Penn State's Sandusky due in court as lawyers seek new sex abuse trial

Jerry Sandusky presses appeal, wants to question witnesses
Jerry Sandusky presses appeal, wants to question witnesses

HARRISBURG, Pa., May 2 (Reuters) - Jerry Sandusky will appear in court on Monday as his lawyers seek to persuade a judge to give the former Penn State assistant football coach an opportunity to argue for a new trial after his 2012 conviction on child sexual abuse charges.

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Sandusky, 72, who is serving an effective life sentence in a state prison for molesting 10 boys, will appear before visiting Judge John Cleland in Centre County Court of Common Pleas in Bellefonte, Pennsylvania.

Photos from the case:

His lawyers will argue that Sandusky was wrongfully convicted after a trial that rocked the university, raised questions about Penn State's fabled sports program and drew fresh attention to the issue of sexual abuse of young people.

"This is a story of how the media, overzealous law enforcement, a biased grand jury judge, prosecutorial malfeasance, a discredited and pseudo-scientific type of therapy, and serial instances of ineffective assistance of counsel resulted in transforming an innocent man into one of the country's most infamous child predators," lawyer Alexander Lindsay wrote in the petition.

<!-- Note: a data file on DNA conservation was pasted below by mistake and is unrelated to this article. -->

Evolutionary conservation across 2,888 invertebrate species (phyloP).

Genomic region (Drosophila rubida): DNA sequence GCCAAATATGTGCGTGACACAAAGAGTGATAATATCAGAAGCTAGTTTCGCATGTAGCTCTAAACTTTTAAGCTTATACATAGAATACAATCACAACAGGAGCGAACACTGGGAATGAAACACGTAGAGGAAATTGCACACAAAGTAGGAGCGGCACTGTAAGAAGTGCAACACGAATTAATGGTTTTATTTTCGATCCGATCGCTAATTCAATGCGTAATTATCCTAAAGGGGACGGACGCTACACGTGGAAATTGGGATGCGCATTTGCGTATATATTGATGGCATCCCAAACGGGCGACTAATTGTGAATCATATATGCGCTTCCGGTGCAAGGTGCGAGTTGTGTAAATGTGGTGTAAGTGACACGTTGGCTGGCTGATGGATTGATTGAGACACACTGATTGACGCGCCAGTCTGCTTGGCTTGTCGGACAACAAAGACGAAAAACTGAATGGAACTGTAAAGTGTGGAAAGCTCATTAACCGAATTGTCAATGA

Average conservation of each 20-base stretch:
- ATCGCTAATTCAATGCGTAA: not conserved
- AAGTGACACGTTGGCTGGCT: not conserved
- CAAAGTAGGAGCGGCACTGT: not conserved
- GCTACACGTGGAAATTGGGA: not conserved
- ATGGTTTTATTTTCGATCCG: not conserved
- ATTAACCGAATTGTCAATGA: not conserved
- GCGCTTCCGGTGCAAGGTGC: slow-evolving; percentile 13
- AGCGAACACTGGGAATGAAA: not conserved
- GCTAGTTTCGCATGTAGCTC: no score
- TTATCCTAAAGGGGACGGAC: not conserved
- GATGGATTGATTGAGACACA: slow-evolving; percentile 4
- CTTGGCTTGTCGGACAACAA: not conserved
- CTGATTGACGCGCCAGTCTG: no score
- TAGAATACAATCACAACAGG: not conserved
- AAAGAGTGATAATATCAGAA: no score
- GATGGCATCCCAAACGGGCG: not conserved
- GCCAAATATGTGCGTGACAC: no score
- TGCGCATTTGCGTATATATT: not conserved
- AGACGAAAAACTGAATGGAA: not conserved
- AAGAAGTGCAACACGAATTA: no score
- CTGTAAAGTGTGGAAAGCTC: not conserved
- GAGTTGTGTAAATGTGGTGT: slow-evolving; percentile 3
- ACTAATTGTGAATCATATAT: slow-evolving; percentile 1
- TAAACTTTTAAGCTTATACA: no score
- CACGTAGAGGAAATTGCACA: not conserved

State prosecutors vehemently disagree, saying in their response that the former Penn State assistant football coach's proclamations of innocence "and preference for revisionist history" do not undo his conviction.

None of the lawyers could be reached for comment ahead of Monday's hearing.

Sandusky is about at the halfway point in his potential appeals. After he was convicted in June 2012, Judge Cleland upheld the jury verdict. The state Superior Court did the same in 2013, and the state Supreme Court declined to hear an appeal in 2014.

His current appeal is under the state's Post-Conviction Relief Act, which offers an inmate a one-time opportunity, after his initial appeal are exhausted, to argue that his conviction was based on constitutional violations or ineffective assistance of counsel.

Lindsay must first persuade Cleland to grant an evidentiary hearing. Last week, he filed a list with the court of more than 20 witnesses he would call to prove various points in the petition.

They include all of Sandusky's former lawyers, the prosecutors and investigators in the Attorney General's office, and Sara Ganim, the former Harrisburg Patriot-News reporter whose expose of Sandusky five years ago won her a Pulitzer Prize. She is now with CNN.

The scandal is still roiling Pennsylvania State University, where defenders of the late Joe Paterno, the legendary head football coach brought down by the scandal, continue to argue he was shamefully treated. (Editing By Frank McGurty and David Gregorio)

Originally published